Friday, 17 December 2010

Lexiconic manipulations

Recently, developments at home have meant I've little time to relax and get to grips with putting "pen to paper", to furnish you kind patrons of my blog with those cerebral eruptions I'm wont to call, "my thoughts", "my writing". However, be that as it may, notwithstanding, henceforth, nonetheless, and a backward somersault with pike... in gratitude for your patronage (and as it's the season of goodwill) I thought it best to present upon you the latest offering from the part of my brain that produces daft thoughts, namely the sillybellum.

As an occasional "chatterer" on the various platforms offered by the Internet: MSN, Yahoo, and Gtalk, etc., I've noticed certain words are repeated again, and again to the point of irritation. Most culpable in my experience is the adjective, "cool", meaning fine, great, or wow. This, thought I, would be a likely candidate for refurbishment, or at least, a little, tarting-up.

At first I thought I'd simply substitute
it with a synonym, but from deep within the convoluted highways, byways, nooks and crannies of my mind, came the idea of re-spelling. This, I think, has the benefit of giving it greater visual appeal, though I'll let you decide. So...

Ladies, gentleman, and those that fit between or maybe beyond... I give you, in quasi-celtic form... KEOUGHL!

What do you think? Is it indeed, keoughl? Or do you think instead, it's the outpouring of a feoughl?


A merry YEOUGHLTIDE to all!

Thursday, 2 December 2010

My kind of town (circa 2005)

I love the city. I love the buzz it gives me. Once a week I have to breathe it in. It’s my fix, an antidote to calm and serenity. I love the quiet life too, but in excess, it resembles death. They say life is change, so that’s what I do, I have a change, to remind myself of life at it’s most vibrant. I treat life as a dance if I can; an interplay between quiet introspection and head on participation. A two beat rhythm between living and reflection: live, reflect, live, reflect; dah dum, dah dum.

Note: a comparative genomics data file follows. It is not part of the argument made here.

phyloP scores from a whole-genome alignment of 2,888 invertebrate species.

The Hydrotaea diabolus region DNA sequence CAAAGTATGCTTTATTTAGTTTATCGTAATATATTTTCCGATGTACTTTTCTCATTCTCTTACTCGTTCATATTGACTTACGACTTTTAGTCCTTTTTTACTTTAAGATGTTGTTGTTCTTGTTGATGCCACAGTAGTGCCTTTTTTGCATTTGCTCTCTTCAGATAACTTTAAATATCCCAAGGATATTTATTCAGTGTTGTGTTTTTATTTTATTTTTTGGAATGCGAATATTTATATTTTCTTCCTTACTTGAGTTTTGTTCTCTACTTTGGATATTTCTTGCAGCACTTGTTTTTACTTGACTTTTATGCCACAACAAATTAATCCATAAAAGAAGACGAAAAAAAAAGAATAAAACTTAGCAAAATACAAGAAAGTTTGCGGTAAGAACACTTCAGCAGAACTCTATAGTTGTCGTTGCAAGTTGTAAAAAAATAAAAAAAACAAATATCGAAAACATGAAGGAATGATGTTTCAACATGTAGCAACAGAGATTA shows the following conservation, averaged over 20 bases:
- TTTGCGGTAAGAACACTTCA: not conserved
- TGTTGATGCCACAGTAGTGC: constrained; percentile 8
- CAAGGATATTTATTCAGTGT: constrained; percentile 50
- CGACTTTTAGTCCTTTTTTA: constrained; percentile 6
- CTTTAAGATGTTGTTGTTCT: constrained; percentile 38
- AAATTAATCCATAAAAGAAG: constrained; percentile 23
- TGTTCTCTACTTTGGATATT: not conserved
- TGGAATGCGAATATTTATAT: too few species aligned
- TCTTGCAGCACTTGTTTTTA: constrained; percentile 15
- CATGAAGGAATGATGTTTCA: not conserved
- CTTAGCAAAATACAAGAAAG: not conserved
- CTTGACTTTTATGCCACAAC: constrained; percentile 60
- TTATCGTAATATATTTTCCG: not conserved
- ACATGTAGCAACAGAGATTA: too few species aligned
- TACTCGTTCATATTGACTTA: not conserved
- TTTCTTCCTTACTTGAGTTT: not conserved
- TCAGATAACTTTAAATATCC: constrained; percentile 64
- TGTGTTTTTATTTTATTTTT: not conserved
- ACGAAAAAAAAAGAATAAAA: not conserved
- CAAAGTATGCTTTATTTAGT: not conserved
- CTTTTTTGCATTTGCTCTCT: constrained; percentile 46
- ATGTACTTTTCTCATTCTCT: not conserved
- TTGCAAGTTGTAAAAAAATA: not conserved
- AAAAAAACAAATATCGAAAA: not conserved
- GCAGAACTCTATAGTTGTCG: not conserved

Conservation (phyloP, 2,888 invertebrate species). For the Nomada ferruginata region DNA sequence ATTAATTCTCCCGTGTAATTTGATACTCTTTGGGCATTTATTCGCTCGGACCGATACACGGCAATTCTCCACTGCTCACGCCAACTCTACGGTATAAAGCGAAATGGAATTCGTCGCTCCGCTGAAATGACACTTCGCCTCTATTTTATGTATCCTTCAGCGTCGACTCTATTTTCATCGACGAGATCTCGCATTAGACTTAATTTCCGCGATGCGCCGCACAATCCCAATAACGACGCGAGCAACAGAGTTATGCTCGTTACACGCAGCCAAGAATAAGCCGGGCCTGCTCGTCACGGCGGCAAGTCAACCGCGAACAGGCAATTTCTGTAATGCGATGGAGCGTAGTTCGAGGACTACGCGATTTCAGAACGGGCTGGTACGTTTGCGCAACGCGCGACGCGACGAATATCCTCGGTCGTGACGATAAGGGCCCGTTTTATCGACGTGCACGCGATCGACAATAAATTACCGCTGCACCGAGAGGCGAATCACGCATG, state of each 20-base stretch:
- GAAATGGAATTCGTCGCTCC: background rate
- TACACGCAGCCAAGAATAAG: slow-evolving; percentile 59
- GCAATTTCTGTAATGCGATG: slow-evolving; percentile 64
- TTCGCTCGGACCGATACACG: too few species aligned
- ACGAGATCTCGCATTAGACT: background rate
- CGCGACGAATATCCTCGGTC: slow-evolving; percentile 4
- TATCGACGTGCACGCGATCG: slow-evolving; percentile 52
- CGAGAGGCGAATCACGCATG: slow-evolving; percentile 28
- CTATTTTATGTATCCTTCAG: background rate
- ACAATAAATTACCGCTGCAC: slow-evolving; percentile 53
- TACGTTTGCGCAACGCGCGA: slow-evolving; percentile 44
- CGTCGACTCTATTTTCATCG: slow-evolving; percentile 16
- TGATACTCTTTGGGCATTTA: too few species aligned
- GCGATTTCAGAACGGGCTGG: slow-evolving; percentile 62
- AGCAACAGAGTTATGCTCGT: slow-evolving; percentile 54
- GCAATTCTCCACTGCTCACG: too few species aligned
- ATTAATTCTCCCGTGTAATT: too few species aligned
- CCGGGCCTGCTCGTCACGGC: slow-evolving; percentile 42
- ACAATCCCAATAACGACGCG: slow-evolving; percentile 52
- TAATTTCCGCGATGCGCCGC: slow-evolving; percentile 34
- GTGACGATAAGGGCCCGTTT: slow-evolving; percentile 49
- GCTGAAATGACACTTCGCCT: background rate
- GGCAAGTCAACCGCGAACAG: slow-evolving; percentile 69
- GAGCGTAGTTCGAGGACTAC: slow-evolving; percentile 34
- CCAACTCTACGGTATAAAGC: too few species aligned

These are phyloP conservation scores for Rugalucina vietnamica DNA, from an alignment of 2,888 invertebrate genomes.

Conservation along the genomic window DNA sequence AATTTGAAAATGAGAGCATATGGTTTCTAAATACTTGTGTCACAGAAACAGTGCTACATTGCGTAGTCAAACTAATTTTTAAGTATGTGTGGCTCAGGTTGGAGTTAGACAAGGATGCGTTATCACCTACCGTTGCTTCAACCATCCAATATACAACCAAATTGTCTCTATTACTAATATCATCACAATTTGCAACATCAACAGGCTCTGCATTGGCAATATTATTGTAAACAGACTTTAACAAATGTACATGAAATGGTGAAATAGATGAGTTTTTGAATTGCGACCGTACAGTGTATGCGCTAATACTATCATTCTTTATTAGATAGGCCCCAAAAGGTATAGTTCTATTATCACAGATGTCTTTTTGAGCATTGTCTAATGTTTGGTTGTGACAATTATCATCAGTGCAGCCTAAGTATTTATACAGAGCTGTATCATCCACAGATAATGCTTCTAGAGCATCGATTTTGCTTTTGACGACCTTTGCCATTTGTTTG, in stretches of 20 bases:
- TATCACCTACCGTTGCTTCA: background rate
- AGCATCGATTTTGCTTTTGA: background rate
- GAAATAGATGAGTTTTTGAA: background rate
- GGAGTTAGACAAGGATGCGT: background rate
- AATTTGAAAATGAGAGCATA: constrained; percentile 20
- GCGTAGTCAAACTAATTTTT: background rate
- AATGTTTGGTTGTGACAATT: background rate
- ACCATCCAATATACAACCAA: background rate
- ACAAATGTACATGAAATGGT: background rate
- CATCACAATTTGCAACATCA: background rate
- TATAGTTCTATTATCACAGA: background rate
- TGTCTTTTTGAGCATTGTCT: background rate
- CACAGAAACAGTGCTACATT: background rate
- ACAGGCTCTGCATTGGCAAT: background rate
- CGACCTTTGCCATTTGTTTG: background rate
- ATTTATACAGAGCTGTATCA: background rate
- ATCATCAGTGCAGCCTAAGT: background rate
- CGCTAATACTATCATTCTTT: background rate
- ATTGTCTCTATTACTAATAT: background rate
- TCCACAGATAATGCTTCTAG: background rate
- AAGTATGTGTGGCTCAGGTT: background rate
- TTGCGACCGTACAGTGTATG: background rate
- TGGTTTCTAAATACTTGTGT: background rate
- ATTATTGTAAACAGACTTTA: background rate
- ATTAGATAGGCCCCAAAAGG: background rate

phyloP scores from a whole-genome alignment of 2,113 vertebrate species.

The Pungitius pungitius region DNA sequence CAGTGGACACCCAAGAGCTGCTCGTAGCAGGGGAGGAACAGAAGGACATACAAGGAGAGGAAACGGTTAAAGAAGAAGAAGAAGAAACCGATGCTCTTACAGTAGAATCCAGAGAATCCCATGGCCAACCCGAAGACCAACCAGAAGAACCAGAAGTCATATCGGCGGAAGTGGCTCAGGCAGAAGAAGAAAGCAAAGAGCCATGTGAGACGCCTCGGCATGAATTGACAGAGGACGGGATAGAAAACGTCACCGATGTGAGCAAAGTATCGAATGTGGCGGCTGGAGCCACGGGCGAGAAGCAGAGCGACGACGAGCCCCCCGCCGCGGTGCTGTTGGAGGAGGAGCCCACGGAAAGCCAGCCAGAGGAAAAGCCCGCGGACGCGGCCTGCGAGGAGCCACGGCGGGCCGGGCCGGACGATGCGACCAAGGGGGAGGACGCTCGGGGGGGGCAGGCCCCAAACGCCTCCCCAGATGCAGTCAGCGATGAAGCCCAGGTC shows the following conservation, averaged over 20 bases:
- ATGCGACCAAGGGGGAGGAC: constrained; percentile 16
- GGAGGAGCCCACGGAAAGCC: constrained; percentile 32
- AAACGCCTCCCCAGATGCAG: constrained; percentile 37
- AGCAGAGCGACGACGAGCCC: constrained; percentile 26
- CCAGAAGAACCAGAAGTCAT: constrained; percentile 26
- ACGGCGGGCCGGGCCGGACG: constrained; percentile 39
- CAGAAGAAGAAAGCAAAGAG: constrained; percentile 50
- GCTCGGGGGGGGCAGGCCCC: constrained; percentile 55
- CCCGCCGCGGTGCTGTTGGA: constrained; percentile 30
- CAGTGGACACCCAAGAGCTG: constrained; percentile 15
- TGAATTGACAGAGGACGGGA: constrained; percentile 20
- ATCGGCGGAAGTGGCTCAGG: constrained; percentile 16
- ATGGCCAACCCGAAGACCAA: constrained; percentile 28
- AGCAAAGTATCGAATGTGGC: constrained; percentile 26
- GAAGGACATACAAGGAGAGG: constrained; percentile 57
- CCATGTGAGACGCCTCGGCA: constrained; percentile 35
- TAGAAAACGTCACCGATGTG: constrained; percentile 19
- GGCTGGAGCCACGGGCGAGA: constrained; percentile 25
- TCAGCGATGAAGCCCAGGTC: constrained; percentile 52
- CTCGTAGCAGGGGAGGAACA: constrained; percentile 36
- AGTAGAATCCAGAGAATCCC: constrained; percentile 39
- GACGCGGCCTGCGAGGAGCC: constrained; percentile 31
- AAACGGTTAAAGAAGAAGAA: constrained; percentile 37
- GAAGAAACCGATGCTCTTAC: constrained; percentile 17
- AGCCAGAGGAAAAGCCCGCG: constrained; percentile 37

As it happens I have no natural rhythm. I tend to miss the first beat. I pick up the second and sustain it far too long. In terms of Iife I reflect, and reflect, and reflect again, forgetting to live. I’m a one legged dancer on the floor of life. But I get the first beat eventually: then it’s off to the city. I don’t care to bungee jump, hang glide, or do drugs, so it’s enough to take part; mix in and move with the flow. It suits me, and it works.

As cities go, Birmingham is unimpressive. It has little of architectural interest; spoiled by the aesthetic atrocities of the sixties which dominate. It has history though. Set in the midlands of England this was once the industrial capital of the world. Now it’s coming to terms with the post-industrial era; the era of high technology and services.

I was there this weekend. My senses heightened by caffeine, I strolled down the main semi-pedestrianised thoroughfare, enjoying the spring sunshine, stopping only to take photographs. Being a Sunday the crowds were light, and the clement weather lent it a festive air. Amongst the midday shoppers I was pleased to see a familiar face. Sitting crossed-legged and hunched over his instrument was the world’s worst busker. Giving very little to performance he justly gained very little in monetary return. Although possessing an unchallenging repertoire of three chord hits from the sixties, his virtuosity never progressed, due to his difficulty with F - oh how I love his riffs! His music would be an appropriate soundtrack for my one legged dance of life. I may record him for my funeral service, though I hope the pallbearers don’t walk to his rhythm. It was good to see him. He made me smile.